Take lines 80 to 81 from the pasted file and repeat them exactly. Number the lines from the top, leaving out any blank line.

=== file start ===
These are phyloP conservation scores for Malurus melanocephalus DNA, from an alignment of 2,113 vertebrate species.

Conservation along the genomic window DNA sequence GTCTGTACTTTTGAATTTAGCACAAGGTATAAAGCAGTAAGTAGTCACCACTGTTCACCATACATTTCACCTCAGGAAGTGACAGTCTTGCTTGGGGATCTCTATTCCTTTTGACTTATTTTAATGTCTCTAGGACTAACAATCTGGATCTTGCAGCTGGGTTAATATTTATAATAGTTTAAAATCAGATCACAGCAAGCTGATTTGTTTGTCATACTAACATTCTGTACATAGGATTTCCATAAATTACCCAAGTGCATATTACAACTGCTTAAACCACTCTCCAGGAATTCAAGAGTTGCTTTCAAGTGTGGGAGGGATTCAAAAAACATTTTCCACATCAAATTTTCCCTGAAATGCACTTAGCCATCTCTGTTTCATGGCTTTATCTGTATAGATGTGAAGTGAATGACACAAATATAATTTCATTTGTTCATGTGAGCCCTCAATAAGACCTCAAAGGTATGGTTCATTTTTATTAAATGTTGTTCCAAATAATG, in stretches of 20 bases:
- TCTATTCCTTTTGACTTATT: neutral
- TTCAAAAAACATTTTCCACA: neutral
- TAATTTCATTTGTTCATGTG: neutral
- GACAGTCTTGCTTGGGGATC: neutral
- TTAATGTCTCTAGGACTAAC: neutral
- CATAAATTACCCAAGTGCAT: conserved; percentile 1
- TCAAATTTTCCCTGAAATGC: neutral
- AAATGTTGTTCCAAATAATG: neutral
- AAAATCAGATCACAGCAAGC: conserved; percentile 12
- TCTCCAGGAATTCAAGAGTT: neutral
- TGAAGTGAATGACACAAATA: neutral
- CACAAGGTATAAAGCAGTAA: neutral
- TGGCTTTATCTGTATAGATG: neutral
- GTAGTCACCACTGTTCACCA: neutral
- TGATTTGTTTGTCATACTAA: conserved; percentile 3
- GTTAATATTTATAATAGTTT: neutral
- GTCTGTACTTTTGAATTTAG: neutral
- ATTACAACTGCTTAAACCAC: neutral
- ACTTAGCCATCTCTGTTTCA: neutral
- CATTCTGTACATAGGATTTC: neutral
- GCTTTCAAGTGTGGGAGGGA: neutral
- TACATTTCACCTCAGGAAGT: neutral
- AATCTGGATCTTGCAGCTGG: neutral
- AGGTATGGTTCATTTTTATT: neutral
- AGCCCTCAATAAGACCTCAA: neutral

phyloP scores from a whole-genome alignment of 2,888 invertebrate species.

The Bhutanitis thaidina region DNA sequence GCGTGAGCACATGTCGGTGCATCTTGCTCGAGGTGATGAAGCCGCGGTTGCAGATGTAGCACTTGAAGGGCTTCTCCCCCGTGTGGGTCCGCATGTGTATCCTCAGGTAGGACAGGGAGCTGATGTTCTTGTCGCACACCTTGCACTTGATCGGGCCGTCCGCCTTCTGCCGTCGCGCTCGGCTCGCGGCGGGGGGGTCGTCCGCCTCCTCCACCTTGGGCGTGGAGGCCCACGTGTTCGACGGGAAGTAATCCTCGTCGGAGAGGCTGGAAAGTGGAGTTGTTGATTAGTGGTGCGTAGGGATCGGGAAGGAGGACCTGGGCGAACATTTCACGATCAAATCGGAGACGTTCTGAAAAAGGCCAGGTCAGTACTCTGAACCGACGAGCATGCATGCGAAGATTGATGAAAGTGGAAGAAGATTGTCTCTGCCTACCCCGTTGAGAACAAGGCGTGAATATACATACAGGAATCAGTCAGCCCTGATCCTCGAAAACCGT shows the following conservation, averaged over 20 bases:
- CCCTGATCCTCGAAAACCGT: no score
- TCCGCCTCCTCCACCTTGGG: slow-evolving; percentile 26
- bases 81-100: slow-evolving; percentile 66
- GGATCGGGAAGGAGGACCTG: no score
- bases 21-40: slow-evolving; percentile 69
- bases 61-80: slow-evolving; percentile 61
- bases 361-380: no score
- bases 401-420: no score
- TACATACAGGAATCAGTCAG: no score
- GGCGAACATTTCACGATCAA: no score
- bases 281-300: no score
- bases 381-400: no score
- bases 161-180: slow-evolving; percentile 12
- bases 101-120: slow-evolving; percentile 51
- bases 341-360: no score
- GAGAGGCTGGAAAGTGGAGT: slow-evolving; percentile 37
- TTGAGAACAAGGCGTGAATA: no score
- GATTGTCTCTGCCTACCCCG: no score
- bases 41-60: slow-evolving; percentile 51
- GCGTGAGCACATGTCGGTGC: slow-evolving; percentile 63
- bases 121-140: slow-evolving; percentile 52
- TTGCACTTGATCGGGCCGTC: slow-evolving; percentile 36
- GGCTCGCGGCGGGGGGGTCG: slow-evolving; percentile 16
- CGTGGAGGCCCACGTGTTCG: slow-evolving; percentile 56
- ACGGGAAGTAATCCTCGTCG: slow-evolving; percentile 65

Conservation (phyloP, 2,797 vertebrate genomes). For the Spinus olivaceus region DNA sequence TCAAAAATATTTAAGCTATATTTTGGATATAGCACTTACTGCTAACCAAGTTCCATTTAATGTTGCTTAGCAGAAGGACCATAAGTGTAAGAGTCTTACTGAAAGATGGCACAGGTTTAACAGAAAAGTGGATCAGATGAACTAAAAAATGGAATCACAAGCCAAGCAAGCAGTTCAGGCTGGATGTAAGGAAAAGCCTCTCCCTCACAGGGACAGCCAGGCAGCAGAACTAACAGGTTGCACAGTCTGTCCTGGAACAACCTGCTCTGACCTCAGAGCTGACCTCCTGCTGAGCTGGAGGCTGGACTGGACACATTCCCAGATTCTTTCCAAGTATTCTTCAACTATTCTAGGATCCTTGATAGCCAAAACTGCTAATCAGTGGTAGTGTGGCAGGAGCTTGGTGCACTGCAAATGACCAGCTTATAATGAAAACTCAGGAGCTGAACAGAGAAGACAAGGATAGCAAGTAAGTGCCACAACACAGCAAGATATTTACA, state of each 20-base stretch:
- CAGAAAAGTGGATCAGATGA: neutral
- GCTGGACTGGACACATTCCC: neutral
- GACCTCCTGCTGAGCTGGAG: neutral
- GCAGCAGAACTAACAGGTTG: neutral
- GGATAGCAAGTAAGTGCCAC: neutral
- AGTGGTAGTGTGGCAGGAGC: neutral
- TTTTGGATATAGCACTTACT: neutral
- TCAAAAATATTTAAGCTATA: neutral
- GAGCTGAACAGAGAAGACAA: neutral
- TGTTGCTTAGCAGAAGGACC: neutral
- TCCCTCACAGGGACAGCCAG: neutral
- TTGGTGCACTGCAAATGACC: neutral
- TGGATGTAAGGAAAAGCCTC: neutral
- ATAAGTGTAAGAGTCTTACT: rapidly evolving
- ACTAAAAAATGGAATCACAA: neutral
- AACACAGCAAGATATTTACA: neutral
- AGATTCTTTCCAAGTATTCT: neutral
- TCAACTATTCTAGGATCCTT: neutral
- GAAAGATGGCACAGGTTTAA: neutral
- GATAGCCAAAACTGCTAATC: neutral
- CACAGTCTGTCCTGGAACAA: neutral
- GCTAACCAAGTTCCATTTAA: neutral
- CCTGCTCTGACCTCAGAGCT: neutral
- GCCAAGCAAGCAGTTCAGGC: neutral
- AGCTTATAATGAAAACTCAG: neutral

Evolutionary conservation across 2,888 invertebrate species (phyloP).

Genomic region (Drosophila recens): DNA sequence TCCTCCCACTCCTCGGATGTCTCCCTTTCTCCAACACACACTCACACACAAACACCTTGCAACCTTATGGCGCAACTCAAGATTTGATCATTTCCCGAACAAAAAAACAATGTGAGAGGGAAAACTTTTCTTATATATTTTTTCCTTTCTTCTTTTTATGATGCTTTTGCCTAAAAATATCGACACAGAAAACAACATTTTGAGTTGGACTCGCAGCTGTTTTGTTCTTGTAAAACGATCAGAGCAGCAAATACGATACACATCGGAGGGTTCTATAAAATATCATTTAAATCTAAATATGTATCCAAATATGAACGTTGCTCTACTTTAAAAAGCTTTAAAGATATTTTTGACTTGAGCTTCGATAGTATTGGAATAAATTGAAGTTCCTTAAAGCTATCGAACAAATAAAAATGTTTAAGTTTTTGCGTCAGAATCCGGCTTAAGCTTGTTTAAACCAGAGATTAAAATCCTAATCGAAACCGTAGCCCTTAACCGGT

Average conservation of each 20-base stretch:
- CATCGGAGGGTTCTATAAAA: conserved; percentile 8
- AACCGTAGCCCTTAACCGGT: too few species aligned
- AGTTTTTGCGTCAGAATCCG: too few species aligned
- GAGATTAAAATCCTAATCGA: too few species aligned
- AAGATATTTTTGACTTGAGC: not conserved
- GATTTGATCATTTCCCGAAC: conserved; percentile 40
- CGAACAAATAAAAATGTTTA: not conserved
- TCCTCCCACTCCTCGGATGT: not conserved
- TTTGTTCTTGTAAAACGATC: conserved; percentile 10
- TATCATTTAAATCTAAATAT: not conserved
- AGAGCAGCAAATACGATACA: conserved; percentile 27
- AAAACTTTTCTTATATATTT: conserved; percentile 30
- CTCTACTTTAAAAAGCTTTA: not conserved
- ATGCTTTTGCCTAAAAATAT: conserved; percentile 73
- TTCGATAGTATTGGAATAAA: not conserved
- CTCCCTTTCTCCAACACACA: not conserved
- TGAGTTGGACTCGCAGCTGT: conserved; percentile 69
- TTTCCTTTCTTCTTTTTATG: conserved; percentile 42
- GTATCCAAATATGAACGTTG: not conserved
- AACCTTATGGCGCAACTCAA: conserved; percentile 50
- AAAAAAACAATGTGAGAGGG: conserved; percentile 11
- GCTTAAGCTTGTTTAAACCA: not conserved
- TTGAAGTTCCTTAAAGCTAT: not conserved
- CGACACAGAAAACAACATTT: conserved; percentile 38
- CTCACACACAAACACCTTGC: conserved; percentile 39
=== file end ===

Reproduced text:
- AGCTTATAATGAAAACTCAG: neutral

Evolutionary conservation across 2,888 invertebrate species (phyloP).